The Yankees, coming off a championship season in a new ballpark, say they could not afford such a salary. They drew the line with Damon, for reasons that only they understand.
Boras, who told The New York Times that the Yankees never even made Damon an offer, needed to shop his client to other teams more aggressively.
There is simply no excuse for a player of this quality to be in such a compromised position.
Damon, 36, had a higher adjusted OPS last season than Bobby Abreu--a career-high adjusted OPS, in fact. Abreu, who is five months younger than Damon, re-signed with the Angels for $19 million over two years without even becoming a free agent. Damon is scrounging for a job.
Raul Ibanez, 37, signed a three-year, $31.5 million free-agent contract with the Phillies in an even worse economy last off-season.
Mike Cameron, 37, signed a two-year, $15.5 million free-agent contract with the Red Sox this off-season.
True, Damon is a below-average defender, but Ibanez hardly was considered Gold Glove material. Neither was Adam Dunn, who signed a two-year, $20 million free-agent contract with the Nationals last off-season, nor Pat Burrell, who signed a two-year, $16 million deal with the Rays.
The new, bottom-line Yankees should take no satisfaction in having read the market better than Boras. Their brilliant analytical skills will leave them with the plodding, frequently injured Nick Johnson rather than Damon in the No. 2 spot, and a left-field grouping reminiscent of their ill-fated Doug Mientkiewicz-Josh Phelps duo at first base in 2007...Winn, the winner of the Yankees' $2 million lottery, is a switch-hitter who batted .158 against left-handers last season, .292 against right-handers. Gardner bats left, so the chances of a platoon appear, well, minimal...Winn had the seventh lowest slugging percentage in the National League last season. He should benefit moving from AT&T Park to the new Yankee Stadium, but let's not kid ourselves. There is no chance he will exploit the stadium the way Damon did.
Damon was proven in New York, proven in the postseason. He and Hideki Matsui were part of the Yankees' championship fiber. Yes, both are in their mid-30s. But something will be missing--something immeasurable--without them.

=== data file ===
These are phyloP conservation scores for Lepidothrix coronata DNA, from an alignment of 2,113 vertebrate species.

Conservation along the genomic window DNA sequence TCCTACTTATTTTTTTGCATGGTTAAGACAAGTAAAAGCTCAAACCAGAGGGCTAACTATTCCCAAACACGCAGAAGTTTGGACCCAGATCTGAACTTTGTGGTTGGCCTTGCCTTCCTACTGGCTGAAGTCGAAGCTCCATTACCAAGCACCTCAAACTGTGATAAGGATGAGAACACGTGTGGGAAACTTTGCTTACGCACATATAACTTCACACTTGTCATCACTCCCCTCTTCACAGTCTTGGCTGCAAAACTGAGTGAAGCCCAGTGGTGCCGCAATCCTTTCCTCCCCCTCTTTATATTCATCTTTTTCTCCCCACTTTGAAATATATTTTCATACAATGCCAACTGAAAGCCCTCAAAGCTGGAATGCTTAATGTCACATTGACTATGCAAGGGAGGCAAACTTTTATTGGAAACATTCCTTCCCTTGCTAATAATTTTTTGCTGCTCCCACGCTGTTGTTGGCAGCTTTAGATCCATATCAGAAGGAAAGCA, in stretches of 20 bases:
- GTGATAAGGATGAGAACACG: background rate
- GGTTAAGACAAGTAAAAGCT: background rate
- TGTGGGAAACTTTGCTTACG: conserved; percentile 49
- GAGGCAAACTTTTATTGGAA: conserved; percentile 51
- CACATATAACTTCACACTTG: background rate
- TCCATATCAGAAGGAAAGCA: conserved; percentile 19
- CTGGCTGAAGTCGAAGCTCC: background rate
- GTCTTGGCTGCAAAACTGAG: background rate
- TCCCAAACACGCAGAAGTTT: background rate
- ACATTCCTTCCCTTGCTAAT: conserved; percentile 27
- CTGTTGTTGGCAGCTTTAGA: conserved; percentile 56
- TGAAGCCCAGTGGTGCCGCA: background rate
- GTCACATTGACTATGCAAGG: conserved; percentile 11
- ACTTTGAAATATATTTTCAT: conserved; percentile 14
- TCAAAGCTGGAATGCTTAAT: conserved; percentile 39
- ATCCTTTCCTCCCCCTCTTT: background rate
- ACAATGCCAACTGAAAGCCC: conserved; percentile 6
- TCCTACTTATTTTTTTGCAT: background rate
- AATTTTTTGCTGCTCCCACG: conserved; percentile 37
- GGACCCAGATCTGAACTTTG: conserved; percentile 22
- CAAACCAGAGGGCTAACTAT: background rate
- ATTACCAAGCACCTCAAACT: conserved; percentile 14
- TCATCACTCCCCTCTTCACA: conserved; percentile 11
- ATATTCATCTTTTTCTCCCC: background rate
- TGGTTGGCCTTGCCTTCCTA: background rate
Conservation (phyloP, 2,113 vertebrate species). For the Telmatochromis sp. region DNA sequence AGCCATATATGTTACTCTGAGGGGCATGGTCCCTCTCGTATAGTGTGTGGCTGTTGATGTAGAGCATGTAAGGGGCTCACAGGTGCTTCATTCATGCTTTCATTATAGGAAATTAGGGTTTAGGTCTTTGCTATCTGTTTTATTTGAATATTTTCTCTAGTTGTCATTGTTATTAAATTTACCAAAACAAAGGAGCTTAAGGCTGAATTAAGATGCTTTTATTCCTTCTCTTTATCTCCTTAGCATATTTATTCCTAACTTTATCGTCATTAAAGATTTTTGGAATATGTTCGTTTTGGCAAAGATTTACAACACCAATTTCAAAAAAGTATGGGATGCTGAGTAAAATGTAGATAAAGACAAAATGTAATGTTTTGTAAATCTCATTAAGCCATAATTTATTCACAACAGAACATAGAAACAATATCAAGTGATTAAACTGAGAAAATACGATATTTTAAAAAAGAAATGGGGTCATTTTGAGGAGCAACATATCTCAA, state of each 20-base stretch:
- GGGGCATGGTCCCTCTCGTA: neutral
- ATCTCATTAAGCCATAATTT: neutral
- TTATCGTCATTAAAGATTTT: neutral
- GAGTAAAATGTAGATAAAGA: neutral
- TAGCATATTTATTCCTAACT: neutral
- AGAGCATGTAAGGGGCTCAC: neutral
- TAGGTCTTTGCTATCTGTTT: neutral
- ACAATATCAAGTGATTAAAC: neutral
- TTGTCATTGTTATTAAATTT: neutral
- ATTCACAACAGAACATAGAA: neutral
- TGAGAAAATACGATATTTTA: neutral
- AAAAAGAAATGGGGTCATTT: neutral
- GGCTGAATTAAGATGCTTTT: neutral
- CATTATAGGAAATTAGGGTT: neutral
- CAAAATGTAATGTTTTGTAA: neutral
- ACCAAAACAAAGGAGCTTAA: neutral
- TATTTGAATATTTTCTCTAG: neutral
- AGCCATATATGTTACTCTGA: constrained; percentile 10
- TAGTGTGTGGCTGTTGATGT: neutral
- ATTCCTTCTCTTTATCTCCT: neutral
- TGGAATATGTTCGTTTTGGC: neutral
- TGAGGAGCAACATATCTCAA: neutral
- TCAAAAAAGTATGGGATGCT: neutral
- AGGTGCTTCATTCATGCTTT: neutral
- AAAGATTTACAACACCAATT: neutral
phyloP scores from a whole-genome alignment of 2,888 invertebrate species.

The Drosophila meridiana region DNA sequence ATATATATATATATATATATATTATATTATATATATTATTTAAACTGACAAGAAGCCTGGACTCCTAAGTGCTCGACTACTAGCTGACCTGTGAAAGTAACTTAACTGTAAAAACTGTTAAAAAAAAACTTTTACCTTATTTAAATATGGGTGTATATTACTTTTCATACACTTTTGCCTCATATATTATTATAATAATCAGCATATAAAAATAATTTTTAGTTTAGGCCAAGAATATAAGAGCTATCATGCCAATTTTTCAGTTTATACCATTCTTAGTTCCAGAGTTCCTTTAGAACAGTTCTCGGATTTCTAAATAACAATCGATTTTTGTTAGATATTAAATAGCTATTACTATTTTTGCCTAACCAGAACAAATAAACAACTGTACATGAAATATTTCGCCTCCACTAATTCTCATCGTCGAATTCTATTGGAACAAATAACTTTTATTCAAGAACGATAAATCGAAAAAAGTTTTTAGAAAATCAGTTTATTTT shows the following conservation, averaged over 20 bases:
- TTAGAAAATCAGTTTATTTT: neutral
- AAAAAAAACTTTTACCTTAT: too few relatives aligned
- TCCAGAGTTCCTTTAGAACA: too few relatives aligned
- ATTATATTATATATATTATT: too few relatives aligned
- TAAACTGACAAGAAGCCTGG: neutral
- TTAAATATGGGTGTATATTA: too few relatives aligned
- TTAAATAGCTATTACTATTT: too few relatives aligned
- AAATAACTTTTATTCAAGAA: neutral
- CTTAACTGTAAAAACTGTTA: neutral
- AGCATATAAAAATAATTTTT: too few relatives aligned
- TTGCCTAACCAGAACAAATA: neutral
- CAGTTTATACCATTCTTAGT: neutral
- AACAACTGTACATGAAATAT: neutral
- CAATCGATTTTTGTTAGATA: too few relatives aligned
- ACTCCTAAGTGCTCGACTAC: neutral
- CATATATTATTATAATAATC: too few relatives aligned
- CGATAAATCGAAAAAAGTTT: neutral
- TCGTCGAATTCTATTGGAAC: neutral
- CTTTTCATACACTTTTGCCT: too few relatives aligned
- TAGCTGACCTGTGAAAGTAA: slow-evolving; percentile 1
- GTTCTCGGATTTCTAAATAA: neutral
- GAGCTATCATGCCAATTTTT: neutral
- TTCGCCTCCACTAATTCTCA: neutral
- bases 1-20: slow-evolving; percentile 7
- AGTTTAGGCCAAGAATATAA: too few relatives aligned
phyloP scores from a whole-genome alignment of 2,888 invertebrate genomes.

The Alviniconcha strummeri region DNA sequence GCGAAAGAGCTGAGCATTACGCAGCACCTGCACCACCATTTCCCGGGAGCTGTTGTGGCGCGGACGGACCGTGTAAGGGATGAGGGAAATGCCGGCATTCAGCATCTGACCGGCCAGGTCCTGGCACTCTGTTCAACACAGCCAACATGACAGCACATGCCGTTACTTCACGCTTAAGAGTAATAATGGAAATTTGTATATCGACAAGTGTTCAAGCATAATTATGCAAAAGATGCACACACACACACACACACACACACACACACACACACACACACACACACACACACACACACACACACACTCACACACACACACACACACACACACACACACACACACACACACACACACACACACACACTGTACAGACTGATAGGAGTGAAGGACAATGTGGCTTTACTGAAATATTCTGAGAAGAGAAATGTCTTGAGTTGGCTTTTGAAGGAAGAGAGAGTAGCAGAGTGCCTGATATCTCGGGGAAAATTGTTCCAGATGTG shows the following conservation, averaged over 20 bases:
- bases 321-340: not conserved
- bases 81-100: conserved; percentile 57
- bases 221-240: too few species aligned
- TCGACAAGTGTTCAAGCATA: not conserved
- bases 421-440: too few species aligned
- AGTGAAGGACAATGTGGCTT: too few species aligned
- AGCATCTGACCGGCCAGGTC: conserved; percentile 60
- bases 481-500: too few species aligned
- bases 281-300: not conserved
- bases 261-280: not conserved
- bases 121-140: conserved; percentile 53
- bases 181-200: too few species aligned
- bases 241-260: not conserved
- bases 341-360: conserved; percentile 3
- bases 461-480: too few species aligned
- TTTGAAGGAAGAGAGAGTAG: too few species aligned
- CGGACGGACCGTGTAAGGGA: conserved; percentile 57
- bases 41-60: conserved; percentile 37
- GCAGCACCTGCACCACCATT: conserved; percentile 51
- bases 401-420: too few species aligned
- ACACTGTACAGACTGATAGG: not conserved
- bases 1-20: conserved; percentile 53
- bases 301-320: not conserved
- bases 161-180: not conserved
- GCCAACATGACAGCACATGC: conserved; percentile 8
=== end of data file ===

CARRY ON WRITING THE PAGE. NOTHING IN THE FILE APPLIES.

Losing one, I can understand. Losing both, and replacing them with lesser talents, that's too big a risk.
The Yankees miscalculated. Damon miscalculated. Both will be poorer for it.
Thursday, January 28, 2010
- Tagged the in Congress as cowards: SWEET
- Called out SCOTUS on their decision enabling corporations to spend unlimited loot buying politicians--I mean, on political campaigns: SWEET
- Harped on bipartisanship: BITTERSWEET [hitting my head against the wall]
- Praised Ronald Reagan: BITTER (What's the point? The folks that are swayed by it are quite few and the Republicans won't give you points for it, so why bring him up?)
- Labeled the as party of "no"; reminded folks of how they brought on the failures of the past 8 years and our continued economic problems; pointedly asked 'em to cough a better plan for , if they have one, etc: DELICIOUS
- Senators Joe Lieberman (I-CT) and Ben Nelson (D-NE) sitting together and being later called in the press "the axis of weasels": SWEET
Wednesday, January 27, 2010
Winn, who hit for the interstate against LH pitching last season while on the SF Giants (more than 100 points less than Gardner!), was obtained for 1 yr @ $2m. This is what they got in lieu of Johnny?! (Excuse me while I get a get a towel to soak up the blood from my furious head-scratching.)
- David Cone has left the YES Network; ESPN is interested but word is he might take a position with the MLB Players Association. Btw, the split, allegedly, was not amicable. Tino Martinez is said to be taking his place in the booth.
Here's The Wall Street Journal's take.
Wednesday, January 20, 2010